cable. Then you would either need another cable (in theory, it's for sale somewhere), or you
    would need to solder and repair the cable.

    Regards,

    Michel Gagnon
     
  5. Rick Onanian

    Rick Onanian Guest

    On Tue, 09 Sep 2003 21:52:01 +0800, Marian Rosenberg <[email protected]> wrote:
    > The release trigger is placed such that I bump into the buttons when I am pressing it. It is also
    > comparatively difficult to remove. It isn't difficult per se, just comparatively difficult.

    I looked at a picture of the Enduro 2, and if the release trigger is in the same place as my
    Astrale, I can see your problem.

    As far as difficult to remove; does it have a lot of friction when you slide it? If that's the
    problem, you could try either an oil, grease, or a dry lubricant like powdered graphite.

    > wheelchair but I remember that as being fairly easy to remove in the way

    I have a Trek Sonic that's pretty easy to remove. ;)

    > The first time I noticed it, I had just removed it from my bag to put on the bike ... and it said
    > I was going 10kph. The phone is kept in another

    I think a lot of them will momentarily register some speed when removed and installed; sometimes one
    of mine does, though I forgot which one.

    > pocket. My leather glvoes were wrapped around it.

    Hmm...sweat from the gloves as a conductor?

    > The second time I noticed it it was sitting on the cafeteria table (which is metal). No electric
    > sockets nearby. No electrical equipment nearby, save for the ceiling lights. I can deliberately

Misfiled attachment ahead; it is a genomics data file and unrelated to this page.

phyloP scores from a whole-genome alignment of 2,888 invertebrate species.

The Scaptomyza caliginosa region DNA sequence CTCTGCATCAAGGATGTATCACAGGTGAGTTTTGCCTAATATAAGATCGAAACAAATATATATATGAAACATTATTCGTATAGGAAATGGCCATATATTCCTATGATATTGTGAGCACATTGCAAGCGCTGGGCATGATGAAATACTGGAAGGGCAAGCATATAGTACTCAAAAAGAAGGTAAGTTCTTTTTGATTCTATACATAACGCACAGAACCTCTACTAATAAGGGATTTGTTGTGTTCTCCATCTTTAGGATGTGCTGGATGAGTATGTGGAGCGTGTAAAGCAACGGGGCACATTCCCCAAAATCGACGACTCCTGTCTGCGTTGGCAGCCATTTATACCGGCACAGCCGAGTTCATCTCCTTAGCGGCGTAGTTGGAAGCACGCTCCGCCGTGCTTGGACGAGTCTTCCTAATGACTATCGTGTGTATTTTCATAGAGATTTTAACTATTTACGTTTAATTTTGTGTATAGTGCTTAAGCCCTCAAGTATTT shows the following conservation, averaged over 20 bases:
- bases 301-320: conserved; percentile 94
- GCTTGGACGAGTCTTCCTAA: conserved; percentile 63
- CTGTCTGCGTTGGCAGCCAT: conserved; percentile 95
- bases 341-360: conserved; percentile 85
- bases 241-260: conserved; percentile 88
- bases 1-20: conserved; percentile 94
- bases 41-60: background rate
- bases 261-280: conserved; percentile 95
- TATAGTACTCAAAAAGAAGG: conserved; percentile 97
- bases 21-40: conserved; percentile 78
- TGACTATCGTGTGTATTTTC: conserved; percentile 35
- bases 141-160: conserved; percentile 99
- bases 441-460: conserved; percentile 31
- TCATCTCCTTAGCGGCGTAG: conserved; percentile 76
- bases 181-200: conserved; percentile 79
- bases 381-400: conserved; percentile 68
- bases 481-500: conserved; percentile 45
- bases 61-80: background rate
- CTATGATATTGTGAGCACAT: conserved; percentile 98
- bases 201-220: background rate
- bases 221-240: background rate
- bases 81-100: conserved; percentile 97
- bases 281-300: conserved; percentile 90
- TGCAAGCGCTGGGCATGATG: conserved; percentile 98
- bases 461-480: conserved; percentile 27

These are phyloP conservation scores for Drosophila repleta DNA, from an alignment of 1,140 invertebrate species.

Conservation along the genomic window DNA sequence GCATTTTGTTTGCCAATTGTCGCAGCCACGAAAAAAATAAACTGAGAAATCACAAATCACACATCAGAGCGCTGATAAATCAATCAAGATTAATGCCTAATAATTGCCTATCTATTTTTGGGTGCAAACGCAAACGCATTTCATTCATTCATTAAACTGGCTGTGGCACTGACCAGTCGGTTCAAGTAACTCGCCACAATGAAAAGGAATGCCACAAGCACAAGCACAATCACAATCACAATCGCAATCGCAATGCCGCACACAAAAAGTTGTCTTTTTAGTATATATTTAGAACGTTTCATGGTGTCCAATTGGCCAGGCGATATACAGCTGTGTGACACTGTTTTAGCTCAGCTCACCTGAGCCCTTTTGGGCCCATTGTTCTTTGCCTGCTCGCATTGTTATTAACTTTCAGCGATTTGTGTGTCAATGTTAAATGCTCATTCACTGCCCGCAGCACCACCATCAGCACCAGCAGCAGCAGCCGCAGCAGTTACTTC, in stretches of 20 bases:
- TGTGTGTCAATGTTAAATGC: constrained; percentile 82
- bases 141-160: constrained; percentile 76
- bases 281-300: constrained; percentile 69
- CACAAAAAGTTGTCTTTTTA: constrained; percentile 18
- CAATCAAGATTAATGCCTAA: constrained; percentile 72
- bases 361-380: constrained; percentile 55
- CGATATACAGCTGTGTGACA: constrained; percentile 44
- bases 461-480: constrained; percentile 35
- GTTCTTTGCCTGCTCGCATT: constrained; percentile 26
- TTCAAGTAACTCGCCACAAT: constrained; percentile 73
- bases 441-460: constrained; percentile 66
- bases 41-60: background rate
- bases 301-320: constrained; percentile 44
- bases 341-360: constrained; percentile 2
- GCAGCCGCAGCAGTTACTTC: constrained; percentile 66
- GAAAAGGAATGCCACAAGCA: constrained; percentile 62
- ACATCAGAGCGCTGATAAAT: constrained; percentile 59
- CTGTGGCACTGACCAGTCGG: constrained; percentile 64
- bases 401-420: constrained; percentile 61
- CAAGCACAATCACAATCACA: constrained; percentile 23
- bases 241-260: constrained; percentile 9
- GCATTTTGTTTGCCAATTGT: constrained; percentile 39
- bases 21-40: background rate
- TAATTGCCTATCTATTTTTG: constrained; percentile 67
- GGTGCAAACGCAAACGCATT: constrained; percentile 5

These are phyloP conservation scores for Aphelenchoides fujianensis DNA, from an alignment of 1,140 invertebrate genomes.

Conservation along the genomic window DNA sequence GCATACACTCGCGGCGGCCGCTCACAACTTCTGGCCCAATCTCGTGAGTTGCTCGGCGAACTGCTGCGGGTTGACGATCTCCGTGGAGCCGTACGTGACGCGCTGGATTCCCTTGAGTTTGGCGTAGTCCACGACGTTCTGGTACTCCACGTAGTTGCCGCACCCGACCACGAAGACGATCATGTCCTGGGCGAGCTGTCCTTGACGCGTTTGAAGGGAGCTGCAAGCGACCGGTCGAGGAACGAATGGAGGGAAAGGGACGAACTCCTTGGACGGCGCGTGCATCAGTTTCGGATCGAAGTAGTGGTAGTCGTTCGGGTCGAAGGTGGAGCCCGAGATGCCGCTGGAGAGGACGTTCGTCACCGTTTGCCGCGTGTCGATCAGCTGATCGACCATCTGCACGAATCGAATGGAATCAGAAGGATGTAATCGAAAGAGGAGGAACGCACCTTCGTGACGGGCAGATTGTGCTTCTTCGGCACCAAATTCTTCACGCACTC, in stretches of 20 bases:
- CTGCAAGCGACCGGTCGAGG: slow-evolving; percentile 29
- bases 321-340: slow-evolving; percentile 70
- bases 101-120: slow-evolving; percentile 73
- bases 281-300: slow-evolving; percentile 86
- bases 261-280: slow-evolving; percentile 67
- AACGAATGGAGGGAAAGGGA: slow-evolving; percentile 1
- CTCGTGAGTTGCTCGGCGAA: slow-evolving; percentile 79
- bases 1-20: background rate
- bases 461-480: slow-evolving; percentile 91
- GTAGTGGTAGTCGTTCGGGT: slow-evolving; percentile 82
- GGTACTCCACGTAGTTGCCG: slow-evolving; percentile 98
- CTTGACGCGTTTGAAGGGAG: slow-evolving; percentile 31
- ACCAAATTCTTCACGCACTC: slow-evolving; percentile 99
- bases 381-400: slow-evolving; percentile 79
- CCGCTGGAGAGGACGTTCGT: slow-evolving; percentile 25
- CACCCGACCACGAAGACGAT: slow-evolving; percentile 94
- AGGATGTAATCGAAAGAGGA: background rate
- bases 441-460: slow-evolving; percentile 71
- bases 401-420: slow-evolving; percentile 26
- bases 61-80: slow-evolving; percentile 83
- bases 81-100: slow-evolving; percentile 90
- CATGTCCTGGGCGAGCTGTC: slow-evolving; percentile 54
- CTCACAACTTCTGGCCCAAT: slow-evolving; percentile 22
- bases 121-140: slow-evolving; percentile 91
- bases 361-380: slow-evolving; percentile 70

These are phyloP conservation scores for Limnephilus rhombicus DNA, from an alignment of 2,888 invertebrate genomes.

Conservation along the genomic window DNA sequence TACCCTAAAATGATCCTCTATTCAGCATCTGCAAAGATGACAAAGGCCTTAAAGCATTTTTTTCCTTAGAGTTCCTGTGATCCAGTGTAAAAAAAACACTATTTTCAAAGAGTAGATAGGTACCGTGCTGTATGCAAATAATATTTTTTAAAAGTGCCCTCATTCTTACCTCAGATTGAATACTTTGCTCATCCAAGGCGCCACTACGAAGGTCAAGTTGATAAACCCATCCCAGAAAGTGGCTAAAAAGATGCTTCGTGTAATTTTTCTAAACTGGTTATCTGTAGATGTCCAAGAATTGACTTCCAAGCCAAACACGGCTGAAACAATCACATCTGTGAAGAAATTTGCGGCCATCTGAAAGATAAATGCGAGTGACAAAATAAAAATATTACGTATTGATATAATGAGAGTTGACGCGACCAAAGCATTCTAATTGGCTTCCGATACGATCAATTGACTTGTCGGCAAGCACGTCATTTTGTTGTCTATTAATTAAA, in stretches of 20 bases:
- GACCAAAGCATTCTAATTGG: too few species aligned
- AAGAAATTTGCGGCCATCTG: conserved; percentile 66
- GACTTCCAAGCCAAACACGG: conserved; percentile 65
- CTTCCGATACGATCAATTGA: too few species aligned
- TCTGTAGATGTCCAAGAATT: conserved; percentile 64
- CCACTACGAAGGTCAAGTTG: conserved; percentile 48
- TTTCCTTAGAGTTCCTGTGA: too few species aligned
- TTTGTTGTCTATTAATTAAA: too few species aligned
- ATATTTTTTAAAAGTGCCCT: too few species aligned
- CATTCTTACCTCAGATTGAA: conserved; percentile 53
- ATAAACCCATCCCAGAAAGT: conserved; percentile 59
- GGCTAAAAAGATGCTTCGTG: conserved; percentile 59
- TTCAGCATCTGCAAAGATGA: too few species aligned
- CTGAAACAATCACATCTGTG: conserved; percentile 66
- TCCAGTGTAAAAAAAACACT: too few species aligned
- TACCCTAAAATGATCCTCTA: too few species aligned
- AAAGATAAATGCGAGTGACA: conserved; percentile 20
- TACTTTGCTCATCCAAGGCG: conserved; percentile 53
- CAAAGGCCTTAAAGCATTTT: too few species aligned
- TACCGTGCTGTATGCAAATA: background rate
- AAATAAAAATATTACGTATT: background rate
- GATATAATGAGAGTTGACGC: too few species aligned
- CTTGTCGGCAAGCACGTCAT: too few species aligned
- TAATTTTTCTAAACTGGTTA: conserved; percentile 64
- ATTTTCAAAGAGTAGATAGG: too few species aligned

> make it say I am moving by placing the unit flat on the table.

    There's definately your answer; conductivity of the metal table would be one cause (possibly one of
    _many_ causes).

    Of course, it could just be defective. :)

    > -M
    --
    Rick Onanian
     
  6. Kevan Smith

    Kevan Smith Guest

    On Tue, 09 Sep 2003 21:52:01 +0800, Marian Rosenberg <[email protected]> from wrote:

    >Rick Onanian wrote:
    >> On Tue, 09 Sep 2003 18:27:06 +0800, Marian Rosenberg <[email protected]> wrote:
    >>
    >>> liked that it came with a wristband for when it isn't on the bicycle.
    >>
    >> Why would you want to wear a cyclocomputer on your wrist?
    >
    >Because when I park the bicycle outside of a store I don't like to leave the expensive gizmo on
    >the bike.

    They aren't expensive anymore.

    --
    http://home.sport.rr.com/cuthulu/ human rights = peace YOW!! The land of the rising SONY!!
    9:11:44 AM 9 September 2003
     
  7. Rick Onanian wrote:
    > On Tue, 09 Sep 2003 21:52:01 +0800, Marian Rosenberg <[email protected]> wrote:
    >
    >> The release trigger is placed such that I bump into the buttons when I am pressing it. It is also
    >> comparatively difficult to remove. It isn't difficult per se, just comparatively difficult.
    >
    > I looked at a picture of the Enduro 2, and if the release trigger is in the same place as my
    > Astrale, I can see your problem.
    >
    > As far as difficult to remove; does it have a lot of friction when you slide it? If that's the
    > problem, you could try either an oil, grease, or a dry lubricant like powdered graphite.

    There was some stiffness when I first got it but that has gone away now-probably because I am more
    used to it.

    It slides in nice and easy. It is the taking it out that isn't as easy. Within a few days I could
    remove my old computer on autopilot. This one, after nearly three weeks, still requires conscious
    thought and effort to take off the bicycle. Not a few times I've found I left it on the bike when
    running short errands.

    >> The first time I noticed it, I had just removed it from my bag to put on the bike ... and it said
    >> I was going 10kph. The phone is kept in another
    >
    > I think a lot of them will momentarily register some speed when removed and installed; sometimes